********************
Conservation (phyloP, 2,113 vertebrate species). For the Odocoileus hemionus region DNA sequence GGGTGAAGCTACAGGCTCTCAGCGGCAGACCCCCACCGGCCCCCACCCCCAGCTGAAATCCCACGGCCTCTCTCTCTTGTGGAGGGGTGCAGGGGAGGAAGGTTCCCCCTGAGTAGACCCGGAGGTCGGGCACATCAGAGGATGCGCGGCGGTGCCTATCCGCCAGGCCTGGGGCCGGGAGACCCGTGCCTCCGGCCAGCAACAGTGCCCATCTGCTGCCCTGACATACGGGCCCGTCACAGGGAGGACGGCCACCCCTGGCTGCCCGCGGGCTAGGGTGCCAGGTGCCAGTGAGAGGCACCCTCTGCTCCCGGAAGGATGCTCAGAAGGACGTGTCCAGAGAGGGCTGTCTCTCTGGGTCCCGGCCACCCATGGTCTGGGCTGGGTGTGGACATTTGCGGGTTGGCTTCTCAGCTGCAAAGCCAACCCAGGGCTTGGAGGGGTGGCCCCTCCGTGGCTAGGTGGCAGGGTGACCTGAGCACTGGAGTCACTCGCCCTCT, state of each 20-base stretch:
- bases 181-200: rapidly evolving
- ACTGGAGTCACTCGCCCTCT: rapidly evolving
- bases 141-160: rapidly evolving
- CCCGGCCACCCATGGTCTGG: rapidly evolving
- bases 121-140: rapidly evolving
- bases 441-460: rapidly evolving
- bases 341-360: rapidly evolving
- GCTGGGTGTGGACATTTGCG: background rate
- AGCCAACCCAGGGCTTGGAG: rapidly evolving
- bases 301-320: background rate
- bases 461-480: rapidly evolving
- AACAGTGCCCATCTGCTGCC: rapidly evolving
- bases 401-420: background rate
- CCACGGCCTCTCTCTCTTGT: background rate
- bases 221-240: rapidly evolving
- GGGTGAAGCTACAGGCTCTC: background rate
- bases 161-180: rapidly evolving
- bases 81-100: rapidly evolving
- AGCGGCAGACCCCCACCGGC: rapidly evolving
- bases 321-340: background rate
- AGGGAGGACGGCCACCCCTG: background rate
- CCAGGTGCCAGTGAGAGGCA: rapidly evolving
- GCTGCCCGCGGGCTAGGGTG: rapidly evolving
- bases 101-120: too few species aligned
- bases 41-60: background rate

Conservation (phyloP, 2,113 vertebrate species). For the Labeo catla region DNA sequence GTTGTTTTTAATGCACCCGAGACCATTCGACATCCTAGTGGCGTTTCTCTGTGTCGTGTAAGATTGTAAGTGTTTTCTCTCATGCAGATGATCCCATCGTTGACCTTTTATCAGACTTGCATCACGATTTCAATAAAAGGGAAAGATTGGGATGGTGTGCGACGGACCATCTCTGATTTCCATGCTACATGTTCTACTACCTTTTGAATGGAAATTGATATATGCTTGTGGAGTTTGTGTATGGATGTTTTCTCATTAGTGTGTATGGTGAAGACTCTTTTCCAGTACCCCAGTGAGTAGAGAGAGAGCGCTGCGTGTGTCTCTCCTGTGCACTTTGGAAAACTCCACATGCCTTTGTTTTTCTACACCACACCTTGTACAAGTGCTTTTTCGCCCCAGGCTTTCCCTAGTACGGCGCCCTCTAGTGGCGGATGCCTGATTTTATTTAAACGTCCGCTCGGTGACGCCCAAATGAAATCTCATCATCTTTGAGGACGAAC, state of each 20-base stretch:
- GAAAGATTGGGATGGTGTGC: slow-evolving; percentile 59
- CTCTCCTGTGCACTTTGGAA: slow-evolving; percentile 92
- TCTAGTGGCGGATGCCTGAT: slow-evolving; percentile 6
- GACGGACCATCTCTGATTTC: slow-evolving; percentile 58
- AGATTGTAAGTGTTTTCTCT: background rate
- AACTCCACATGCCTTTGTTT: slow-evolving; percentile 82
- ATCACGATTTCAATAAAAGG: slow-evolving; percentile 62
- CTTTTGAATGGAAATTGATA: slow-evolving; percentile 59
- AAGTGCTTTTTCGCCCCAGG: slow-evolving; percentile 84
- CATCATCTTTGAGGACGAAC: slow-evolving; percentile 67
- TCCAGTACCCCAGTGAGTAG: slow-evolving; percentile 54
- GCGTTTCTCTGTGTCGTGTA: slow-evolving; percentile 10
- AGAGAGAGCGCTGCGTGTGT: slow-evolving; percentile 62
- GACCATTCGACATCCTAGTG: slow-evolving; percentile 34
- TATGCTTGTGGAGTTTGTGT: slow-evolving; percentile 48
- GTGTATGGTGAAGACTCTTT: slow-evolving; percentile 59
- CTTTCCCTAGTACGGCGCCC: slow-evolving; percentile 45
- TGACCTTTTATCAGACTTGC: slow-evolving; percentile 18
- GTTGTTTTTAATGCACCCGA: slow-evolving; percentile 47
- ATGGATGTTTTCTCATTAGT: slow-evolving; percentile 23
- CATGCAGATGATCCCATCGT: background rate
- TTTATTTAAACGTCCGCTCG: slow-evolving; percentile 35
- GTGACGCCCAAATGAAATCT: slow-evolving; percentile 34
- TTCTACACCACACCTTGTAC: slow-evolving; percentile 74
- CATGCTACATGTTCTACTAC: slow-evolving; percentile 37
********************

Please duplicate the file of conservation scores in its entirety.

Conservation (phyloP, 2,113 vertebrate species). For the Odocoileus hemionus region DNA sequence GGGTGAAGCTACAGGCTCTCAGCGGCAGACCCCCACCGGCCCCCACCCCCAGCTGAAATCCCACGGCCTCTCTCTCTTGTGGAGGGGTGCAGGGGAGGAAGGTTCCCCCTGAGTAGACCCGGAGGTCGGGCACATCAGAGGATGCGCGGCGGTGCCTATCCGCCAGGCCTGGGGCCGGGAGACCCGTGCCTCCGGCCAGCAACAGTGCCCATCTGCTGCCCTGACATACGGGCCCGTCACAGGGAGGACGGCCACCCCTGGCTGCCCGCGGGCTAGGGTGCCAGGTGCCAGTGAGAGGCACCCTCTGCTCCCGGAAGGATGCTCAGAAGGACGTGTCCAGAGAGGGCTGTCTCTCTGGGTCCCGGCCACCCATGGTCTGGGCTGGGTGTGGACATTTGCGGGTTGGCTTCTCAGCTGCAAAGCCAACCCAGGGCTTGGAGGGGTGGCCCCTCCGTGGCTAGGTGGCAGGGTGACCTGAGCACTGGAGTCACTCGCCCTCT, state of each 20-base stretch:
- bases 181-200: rapidly evolving
- ACTGGAGTCACTCGCCCTCT: rapidly evolving
- bases 141-160: rapidly evolving
- CCCGGCCACCCATGGTCTGG: rapidly evolving
- bases 121-140: rapidly evolving
- bases 441-460: rapidly evolving
- bases 341-360: rapidly evolving
- GCTGGGTGTGGACATTTGCG: background rate
- AGCCAACCCAGGGCTTGGAG: rapidly evolving
- bases 301-320: background rate
- bases 461-480: rapidly evolving
- AACAGTGCCCATCTGCTGCC: rapidly evolving
- bases 401-420: background rate
- CCACGGCCTCTCTCTCTTGT: background rate
- bases 221-240: rapidly evolving
- GGGTGAAGCTACAGGCTCTC: background rate
- bases 161-180: rapidly evolving
- bases 81-100: rapidly evolving
- AGCGGCAGACCCCCACCGGC: rapidly evolving
- bases 321-340: background rate
- AGGGAGGACGGCCACCCCTG: background rate
- CCAGGTGCCAGTGAGAGGCA: rapidly evolving
- GCTGCCCGCGGGCTAGGGTG: rapidly evolving
- bases 101-120: too few species aligned
- bases 41-60: background rate

Conservation (phyloP, 2,113 vertebrate species). For the Labeo catla region DNA sequence GTTGTTTTTAATGCACCCGAGACCATTCGACATCCTAGTGGCGTTTCTCTGTGTCGTGTAAGATTGTAAGTGTTTTCTCTCATGCAGATGATCCCATCGTTGACCTTTTATCAGACTTGCATCACGATTTCAATAAAAGGGAAAGATTGGGATGGTGTGCGACGGACCATCTCTGATTTCCATGCTACATGTTCTACTACCTTTTGAATGGAAATTGATATATGCTTGTGGAGTTTGTGTATGGATGTTTTCTCATTAGTGTGTATGGTGAAGACTCTTTTCCAGTACCCCAGTGAGTAGAGAGAGAGCGCTGCGTGTGTCTCTCCTGTGCACTTTGGAAAACTCCACATGCCTTTGTTTTTCTACACCACACCTTGTACAAGTGCTTTTTCGCCCCAGGCTTTCCCTAGTACGGCGCCCTCTAGTGGCGGATGCCTGATTTTATTTAAACGTCCGCTCGGTGACGCCCAAATGAAATCTCATCATCTTTGAGGACGAAC, state of each 20-base stretch:
- GAAAGATTGGGATGGTGTGC: slow-evolving; percentile 59
- CTCTCCTGTGCACTTTGGAA: slow-evolving; percentile 92
- TCTAGTGGCGGATGCCTGAT: slow-evolving; percentile 6
- GACGGACCATCTCTGATTTC: slow-evolving; percentile 58
- AGATTGTAAGTGTTTTCTCT: background rate
- AACTCCACATGCCTTTGTTT: slow-evolving; percentile 82
- ATCACGATTTCAATAAAAGG: slow-evolving; percentile 62
- CTTTTGAATGGAAATTGATA: slow-evolving; percentile 59
- AAGTGCTTTTTCGCCCCAGG: slow-evolving; percentile 84
- CATCATCTTTGAGGACGAAC: slow-evolving; percentile 67
- TCCAGTACCCCAGTGAGTAG: slow-evolving; percentile 54
- GCGTTTCTCTGTGTCGTGTA: slow-evolving; percentile 10
- AGAGAGAGCGCTGCGTGTGT: slow-evolving; percentile 62
- GACCATTCGACATCCTAGTG: slow-evolving; percentile 34
- TATGCTTGTGGAGTTTGTGT: slow-evolving; percentile 48
- GTGTATGGTGAAGACTCTTT: slow-evolving; percentile 59
- CTTTCCCTAGTACGGCGCCC: slow-evolving; percentile 45
- TGACCTTTTATCAGACTTGC: slow-evolving; percentile 18
- GTTGTTTTTAATGCACCCGA: slow-evolving; percentile 47
- ATGGATGTTTTCTCATTAGT: slow-evolving; percentile 23
- CATGCAGATGATCCCATCGT: background rate
- TTTATTTAAACGTCCGCTCG: slow-evolving; percentile 35
- GTGACGCCCAAATGAAATCT: slow-evolving; percentile 34
- TTCTACACCACACCTTGTAC: slow-evolving; percentile 74
- CATGCTACATGTTCTACTAC: slow-evolving; percentile 37